Advanced Magnetics considers ultrasound contrast agent market

October 15, 1997

Advanced Magnetics is best known for developing contrast media designed for use with MRI scanners, but the Cambridge, MA, company sees potential outside the MRI market. Advanced Magnetics reported this month that it has entered an option agreement to

Advanced Magnetics is best known for developing contrast media designed for use with MRI scanners, but the Cambridge, MA, company sees potential outside the MRI market. Advanced Magnetics reported this month that it has entered an option agreement to purchase rights to ultrasound contrast technology developed by Cavitation Control Technology (Cav-Con).

Cav-Con has developed contrast technology that employs microbubbles coated with lipids. This agent, called Filmix, is designed with a special affinity for a variety of cancers, including those of the breast, prostate, and liver. When used as a diagnostic agent, the microbubbles enhance ultrasound images, and could also serve double duty as a therapeutic agent: When injected full of toxin, they could deliver a lethal dose to the cancer.

"It would be useful in therapy as well as diagnostics, assuming that you load these microbubbles up with a drug, and, given the way it is made, that should be possible," said Jerome Goldstein, chairman and CEO of Advanced Magnetics. "That's the promise. The reality has to be ascertained."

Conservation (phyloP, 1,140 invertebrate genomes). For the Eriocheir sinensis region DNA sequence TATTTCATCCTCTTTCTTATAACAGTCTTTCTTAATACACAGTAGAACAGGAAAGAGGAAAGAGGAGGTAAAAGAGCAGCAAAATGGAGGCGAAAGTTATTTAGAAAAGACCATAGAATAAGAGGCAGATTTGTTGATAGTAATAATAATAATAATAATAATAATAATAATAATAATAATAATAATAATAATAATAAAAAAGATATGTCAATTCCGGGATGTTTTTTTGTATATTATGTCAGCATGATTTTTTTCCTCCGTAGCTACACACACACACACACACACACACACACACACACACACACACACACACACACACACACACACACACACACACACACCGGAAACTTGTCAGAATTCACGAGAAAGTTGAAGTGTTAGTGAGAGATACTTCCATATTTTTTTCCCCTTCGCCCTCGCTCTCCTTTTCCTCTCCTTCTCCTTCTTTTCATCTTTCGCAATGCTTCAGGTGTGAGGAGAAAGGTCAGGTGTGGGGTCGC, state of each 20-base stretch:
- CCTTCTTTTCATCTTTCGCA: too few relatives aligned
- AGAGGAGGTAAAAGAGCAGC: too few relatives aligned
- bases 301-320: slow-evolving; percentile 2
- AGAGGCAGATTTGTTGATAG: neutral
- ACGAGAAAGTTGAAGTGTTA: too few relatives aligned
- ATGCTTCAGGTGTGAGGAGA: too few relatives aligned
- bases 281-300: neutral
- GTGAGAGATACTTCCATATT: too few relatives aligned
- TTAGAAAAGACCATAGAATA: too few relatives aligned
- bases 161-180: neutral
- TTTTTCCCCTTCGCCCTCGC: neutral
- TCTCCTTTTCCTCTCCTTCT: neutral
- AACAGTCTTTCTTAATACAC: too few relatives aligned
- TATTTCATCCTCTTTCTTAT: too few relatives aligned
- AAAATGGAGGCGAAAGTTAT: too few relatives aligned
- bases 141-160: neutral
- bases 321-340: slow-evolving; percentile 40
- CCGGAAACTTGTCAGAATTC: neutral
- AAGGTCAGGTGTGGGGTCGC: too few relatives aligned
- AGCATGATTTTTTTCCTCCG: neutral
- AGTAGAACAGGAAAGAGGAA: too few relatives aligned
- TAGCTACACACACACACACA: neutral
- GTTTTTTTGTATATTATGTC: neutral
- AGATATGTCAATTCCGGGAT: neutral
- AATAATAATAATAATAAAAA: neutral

Cav-Con is a privately held company in Farmington, CT, and so far has conducted only in vitro and animal tests of Filmix. Those tests, however, have been very encouraging, according to Dr. Michael Davis, a professor of radiology and director of radiologic research at the University of Massachusetts in Worcester.

Davis ran some of the tests on Filmix, documenting its attraction to cancers. Davis was also the matchmaker who put Cav-Con and Advanced Magnetics together. Criteria for making the match included the ability to react quickly to opportunities and an interest in agents that could serve both diagnostic and therapeutic purposes. Advanced Magnetics fit both criteria.

"We've spent a great deal of money already developing targeted drug delivery systems," said Goldstein, referring particularly to drug targeting technologies that address liver cancer. Microbubbles are also focused on cancer, but their development is a long way from market.

To capitalize on the potential of Filmix, Cav-Con will have to scale up its manufacturing operation. Davis said that the company so far has made batches of only about 100 vials at a time. Then there are the actual clinical trials.

"It has never been put in a patient," Davis said. "There has been both small and large animal work, which looks very positive, but until you actually do the first patient trial and show efficacy, you never know. There can be species differences and it may not work."

Davis and his colleagues at the University of Massachusetts would probably do some of the early clinical studies. Advanced Magnetics will then likely organize a large multicenter pivotal study, Davis said.

Those actions are still pending a decision by Advanced Magnetics on whether to exercise its option and formalize the deal with Cav-Con. Goldstein said that the current agreement provides his company only with an option to obtain development and marketing rights.

"The decision whether to exercise the option will come in a fairly short period of time," he said. "It's just that we don't want to find any skeletons in the closet."